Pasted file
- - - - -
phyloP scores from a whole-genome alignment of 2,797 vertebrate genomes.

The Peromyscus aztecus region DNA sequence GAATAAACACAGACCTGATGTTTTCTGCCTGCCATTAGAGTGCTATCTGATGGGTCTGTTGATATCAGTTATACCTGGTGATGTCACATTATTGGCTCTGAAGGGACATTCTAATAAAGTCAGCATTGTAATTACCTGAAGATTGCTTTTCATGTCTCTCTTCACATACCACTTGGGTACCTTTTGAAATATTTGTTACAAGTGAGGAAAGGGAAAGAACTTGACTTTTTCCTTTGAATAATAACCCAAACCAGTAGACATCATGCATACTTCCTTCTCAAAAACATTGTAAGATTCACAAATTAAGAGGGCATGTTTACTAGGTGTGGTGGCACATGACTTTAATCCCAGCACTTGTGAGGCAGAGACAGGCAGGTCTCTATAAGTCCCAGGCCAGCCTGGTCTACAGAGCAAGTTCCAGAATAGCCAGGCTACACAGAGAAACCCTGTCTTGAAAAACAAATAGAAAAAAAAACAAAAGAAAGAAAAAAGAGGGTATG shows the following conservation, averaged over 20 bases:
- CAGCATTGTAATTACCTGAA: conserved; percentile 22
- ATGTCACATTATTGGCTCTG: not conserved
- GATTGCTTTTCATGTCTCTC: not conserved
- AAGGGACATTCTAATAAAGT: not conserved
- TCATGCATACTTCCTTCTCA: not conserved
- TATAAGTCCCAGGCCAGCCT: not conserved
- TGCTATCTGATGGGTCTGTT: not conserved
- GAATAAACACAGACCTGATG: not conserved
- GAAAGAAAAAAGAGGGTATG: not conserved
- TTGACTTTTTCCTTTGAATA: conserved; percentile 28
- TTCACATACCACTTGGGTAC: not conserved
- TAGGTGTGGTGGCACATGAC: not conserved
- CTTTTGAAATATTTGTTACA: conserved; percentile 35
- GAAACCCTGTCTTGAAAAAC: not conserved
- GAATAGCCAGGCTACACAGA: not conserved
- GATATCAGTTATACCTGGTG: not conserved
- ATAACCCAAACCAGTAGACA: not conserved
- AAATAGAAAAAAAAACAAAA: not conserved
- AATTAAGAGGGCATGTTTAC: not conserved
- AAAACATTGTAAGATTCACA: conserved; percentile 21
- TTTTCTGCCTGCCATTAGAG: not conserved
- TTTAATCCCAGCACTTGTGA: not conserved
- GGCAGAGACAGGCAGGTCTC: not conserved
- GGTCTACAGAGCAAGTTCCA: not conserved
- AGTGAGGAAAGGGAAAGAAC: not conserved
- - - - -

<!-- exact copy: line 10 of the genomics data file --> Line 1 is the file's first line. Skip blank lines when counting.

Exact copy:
- GAATAAACACAGACCTGATG: not conserved